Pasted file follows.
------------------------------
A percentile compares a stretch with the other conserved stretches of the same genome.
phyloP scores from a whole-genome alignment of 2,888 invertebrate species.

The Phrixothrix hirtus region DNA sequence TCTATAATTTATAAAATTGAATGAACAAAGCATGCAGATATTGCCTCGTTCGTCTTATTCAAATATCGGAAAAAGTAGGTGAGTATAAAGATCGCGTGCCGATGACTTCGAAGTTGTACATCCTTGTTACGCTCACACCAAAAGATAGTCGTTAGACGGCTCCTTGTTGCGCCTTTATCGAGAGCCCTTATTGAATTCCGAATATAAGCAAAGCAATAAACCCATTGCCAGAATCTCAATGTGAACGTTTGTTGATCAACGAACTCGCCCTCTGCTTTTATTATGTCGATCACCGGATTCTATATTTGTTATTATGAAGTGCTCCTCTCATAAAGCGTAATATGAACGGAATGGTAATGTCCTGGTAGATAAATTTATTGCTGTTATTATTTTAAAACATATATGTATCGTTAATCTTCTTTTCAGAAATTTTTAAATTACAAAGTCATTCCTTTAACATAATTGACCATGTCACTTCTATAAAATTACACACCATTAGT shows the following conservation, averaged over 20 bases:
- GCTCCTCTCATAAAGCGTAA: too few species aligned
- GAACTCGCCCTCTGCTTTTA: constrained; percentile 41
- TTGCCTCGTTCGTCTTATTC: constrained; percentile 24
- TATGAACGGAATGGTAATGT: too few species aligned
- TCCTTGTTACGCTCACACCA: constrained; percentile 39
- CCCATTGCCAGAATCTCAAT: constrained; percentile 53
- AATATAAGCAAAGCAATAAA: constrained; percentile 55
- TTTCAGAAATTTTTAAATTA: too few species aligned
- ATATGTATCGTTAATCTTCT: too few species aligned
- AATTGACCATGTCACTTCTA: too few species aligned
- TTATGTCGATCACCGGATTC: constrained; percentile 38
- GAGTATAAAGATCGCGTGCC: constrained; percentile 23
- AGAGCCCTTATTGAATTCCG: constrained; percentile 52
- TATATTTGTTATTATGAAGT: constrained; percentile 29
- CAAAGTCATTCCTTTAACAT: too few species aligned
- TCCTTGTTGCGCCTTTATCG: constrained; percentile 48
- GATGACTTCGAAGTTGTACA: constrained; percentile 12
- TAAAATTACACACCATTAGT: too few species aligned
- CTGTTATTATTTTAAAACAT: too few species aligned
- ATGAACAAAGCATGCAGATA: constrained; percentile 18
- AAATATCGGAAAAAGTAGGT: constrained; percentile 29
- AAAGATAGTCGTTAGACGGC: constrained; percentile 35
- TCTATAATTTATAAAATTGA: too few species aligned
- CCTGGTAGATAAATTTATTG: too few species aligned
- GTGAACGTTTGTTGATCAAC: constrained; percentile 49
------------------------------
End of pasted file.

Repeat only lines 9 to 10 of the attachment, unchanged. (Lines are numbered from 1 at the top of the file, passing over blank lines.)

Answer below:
- CCCATTGCCAGAATCTCAAT: constrained; percentile 53
- AATATAAGCAAAGCAATAAA: constrained; percentile 55